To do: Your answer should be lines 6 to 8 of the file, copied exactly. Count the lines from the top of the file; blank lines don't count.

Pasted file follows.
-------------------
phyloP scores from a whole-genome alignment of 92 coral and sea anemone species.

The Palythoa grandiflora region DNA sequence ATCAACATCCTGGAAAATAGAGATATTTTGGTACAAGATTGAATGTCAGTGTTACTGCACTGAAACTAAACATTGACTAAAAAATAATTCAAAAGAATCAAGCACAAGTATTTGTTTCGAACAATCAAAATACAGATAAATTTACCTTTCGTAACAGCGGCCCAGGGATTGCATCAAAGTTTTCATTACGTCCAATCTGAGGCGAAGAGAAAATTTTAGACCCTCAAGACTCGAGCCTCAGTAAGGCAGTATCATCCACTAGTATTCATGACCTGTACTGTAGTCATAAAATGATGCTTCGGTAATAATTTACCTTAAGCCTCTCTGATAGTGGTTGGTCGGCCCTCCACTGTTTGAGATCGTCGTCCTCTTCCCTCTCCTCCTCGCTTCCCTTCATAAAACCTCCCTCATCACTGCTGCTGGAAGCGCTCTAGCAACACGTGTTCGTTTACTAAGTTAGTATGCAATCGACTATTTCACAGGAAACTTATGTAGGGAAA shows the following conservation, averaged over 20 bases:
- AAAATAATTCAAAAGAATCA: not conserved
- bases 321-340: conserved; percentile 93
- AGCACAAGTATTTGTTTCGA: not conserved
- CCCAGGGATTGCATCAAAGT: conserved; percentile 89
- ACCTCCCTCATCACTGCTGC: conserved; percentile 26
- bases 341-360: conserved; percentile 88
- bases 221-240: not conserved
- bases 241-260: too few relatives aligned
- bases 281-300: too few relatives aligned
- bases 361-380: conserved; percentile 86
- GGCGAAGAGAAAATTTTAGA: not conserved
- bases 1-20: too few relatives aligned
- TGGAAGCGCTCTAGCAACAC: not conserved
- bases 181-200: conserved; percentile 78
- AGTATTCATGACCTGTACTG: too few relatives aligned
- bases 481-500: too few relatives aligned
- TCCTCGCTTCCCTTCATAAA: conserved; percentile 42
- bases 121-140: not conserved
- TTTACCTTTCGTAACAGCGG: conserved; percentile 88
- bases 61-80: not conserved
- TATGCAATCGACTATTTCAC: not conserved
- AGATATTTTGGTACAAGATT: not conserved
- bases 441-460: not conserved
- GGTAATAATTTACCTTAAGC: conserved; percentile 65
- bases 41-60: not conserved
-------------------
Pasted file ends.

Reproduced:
- CCCAGGGATTGCATCAAAGT: conserved; percentile 89
- ACCTCCCTCATCACTGCTGC: conserved; percentile 26
- bases 341-360: conserved; percentile 88